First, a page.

Of course more people want catch-up than want 3D. Something like 10 million people watch Eastenders / Coronation Street. They dont care about watching it in 3D. They just dont want to miss an episode.

  18. Dick Emery
    Thumb Down


    Just give me the biggest and best 'quality' display possible with a digital tuner and plenty of connectivity at a reasonable cost. Everything else can go take a run and jump.

  19. hexx

    and bring F1 back to BBC!

  20. Jon H

    3D sure, but where's the media?

    I paid lots for my new TV last year. It has FreeSat HD, iPlayer, 3D and all the other buzz word features. iPlayer is great, I plug in a network cable and there it all is, doesn't cost me a penny more. But 3D? Apart from the final of Strictly Come Dancing that the BBC showed in 3D (and very good it was too), I can't access any 3D media. I don't have and have no plans to buy a 3D bluray player. I already pay Sky lots for the channels I do get but to get the 3D channel, you HAVE to subscribe to every channel they do but I have no intention on paying for their sports channels. Surely Sky could just scramble the 3D football to non sport subscribers but then make the 3D films watchable to the movie channel subscribers???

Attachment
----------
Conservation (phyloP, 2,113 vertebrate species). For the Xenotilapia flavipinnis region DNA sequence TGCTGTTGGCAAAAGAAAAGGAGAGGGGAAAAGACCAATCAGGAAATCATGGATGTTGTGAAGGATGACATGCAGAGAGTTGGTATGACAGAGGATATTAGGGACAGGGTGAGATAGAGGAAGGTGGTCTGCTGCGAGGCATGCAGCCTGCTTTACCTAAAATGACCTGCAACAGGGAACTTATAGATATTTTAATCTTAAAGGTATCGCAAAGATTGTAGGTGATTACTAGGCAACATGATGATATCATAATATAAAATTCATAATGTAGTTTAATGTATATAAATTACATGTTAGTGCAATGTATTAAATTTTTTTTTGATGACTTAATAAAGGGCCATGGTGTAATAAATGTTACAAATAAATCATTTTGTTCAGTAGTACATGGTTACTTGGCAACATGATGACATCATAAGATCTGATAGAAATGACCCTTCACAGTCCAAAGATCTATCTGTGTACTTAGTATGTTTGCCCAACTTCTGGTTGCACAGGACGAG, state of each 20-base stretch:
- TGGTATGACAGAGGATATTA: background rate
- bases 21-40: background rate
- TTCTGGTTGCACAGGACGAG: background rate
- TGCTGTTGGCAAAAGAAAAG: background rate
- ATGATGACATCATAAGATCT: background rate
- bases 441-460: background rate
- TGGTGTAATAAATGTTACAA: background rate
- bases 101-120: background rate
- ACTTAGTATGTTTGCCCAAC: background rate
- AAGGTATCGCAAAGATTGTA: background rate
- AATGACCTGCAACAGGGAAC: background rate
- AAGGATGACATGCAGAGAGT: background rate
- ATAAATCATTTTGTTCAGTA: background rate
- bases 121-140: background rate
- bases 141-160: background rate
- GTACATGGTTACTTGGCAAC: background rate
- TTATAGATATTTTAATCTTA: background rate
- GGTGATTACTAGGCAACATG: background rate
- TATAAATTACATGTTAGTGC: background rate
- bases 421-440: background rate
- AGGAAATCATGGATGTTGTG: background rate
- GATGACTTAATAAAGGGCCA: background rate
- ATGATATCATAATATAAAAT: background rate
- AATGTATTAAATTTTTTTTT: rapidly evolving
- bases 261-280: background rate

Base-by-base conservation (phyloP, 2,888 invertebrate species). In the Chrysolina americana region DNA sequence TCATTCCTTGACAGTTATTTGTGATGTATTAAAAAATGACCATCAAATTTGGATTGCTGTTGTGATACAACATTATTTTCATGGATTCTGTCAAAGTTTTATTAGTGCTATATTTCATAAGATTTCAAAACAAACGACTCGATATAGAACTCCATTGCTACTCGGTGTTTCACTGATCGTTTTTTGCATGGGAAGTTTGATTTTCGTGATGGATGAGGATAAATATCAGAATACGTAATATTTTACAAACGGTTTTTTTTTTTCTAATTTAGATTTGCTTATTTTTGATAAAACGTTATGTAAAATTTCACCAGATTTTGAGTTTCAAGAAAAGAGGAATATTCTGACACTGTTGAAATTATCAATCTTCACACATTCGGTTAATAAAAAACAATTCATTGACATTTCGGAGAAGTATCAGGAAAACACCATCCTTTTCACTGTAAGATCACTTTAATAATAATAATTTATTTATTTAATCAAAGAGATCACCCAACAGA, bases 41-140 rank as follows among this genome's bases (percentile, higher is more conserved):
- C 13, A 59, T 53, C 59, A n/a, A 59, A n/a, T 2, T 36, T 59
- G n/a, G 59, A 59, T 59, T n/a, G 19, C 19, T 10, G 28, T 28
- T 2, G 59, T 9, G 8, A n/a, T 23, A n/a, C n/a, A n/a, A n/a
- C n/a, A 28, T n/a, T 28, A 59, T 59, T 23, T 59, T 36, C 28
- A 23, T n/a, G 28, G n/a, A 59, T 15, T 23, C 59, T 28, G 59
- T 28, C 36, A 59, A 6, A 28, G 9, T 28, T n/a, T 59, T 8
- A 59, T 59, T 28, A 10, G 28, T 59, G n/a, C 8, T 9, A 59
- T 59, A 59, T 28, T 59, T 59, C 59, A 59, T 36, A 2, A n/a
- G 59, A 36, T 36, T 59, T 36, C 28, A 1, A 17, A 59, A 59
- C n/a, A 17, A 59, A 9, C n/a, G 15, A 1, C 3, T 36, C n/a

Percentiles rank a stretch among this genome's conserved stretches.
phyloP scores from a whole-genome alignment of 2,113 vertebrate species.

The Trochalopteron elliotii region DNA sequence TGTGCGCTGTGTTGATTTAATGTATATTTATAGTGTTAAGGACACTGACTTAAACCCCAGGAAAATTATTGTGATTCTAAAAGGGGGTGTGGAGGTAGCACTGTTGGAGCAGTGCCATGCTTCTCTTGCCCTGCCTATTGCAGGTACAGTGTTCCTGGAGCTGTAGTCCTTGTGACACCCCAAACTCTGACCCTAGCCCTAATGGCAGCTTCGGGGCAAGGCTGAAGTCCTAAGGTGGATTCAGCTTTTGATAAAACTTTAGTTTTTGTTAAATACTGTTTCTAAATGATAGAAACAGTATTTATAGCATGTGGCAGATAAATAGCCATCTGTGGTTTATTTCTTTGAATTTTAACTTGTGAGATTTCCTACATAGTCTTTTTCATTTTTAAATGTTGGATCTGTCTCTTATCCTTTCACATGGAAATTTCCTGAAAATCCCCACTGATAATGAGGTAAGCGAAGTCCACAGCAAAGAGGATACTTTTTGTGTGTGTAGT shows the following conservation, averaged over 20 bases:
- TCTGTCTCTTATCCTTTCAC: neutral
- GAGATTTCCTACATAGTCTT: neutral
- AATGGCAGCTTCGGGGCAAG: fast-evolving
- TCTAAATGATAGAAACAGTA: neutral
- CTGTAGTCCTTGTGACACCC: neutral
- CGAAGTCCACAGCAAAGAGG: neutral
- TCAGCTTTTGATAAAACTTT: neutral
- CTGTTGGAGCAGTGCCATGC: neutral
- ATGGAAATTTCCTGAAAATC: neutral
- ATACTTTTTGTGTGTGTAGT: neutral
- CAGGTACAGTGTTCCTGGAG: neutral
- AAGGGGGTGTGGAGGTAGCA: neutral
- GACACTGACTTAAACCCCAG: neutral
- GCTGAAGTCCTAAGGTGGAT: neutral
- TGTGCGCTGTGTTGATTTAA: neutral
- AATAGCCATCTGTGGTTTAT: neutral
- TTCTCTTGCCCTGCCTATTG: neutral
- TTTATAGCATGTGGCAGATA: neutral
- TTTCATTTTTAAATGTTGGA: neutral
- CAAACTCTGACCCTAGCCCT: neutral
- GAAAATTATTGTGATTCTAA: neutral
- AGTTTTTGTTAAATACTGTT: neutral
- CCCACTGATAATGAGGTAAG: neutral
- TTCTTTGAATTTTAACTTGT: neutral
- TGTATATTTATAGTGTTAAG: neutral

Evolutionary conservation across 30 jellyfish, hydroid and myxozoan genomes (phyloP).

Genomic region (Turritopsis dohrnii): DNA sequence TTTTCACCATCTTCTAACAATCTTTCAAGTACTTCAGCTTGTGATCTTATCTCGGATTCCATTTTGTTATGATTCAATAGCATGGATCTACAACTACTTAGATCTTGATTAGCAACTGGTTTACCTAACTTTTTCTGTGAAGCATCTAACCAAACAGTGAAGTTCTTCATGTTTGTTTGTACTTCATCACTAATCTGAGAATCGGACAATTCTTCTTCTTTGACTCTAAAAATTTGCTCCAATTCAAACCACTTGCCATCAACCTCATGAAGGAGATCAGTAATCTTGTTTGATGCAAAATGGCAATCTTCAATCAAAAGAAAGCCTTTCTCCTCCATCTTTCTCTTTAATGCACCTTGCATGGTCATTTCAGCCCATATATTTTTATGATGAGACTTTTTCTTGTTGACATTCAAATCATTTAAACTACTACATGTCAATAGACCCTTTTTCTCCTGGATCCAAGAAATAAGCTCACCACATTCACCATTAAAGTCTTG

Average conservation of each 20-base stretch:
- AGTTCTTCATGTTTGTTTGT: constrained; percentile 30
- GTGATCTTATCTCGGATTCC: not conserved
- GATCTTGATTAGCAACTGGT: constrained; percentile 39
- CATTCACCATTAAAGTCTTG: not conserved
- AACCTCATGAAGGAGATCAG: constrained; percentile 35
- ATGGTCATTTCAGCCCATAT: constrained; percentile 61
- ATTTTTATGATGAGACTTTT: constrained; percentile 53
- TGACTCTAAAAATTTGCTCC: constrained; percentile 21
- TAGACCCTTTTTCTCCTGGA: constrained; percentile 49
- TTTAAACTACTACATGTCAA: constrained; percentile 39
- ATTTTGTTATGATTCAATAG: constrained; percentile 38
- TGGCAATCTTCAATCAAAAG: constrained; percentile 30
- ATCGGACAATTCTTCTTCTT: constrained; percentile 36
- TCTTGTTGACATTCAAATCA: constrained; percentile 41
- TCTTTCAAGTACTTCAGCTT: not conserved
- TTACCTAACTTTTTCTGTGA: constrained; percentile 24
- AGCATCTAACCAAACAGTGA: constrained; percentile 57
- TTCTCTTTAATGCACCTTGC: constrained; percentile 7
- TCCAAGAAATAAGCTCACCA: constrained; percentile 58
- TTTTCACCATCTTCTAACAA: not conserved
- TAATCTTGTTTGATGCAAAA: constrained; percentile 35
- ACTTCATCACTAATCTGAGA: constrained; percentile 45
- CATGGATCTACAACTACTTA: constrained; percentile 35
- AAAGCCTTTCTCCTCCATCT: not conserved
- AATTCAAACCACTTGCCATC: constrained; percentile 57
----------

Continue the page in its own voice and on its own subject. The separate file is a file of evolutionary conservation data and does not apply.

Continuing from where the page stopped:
If there was a 3D channel available that didn't cost extra to view it, 3D would have a good chance of gaining popularity. Without content, it's going nowhere.

  21. Anonymous Coward
    Anonymous Coward

    Heaven is a middling AV receiver with a set of 5.1 speakers, integrating a PS3, a Humax HDR-FOX T2 PVR and a Mac mini running Plex/iPlayer etc. The TV is permanently on one HDMI input with the sound turned off. It might just as well be a monitor. Upstairs an old, but perfectly good Philips 32" CRT has an oldish Topfield PVR driving it, as it is analog only. One day, the Humax will replace the Toppy and something with more integration will replace the Humax downstairs, but the TVs I hope will just keep going.

    A Harmony One remote with a bit of programming to pull all the functions together completes the picture.

  22. Fenton

    Just a screen is all I need

    AV amp has all the HDMI inputs and proper surround sound outputs I require.

    Just need a set top box with all those bits (maybe with integrated bluRay).

    Current bugger for me is. Apple TV and sky box don't have iplayer, but blueray player does.

    Bluray player does have media capabilities to stream from a PC but interface is crap.

    Not a problem for me but family gets confused which source they should use.

  23. Robert E A Harvey

    waste of money

    why run the survey? why did they not just read el-reg forums?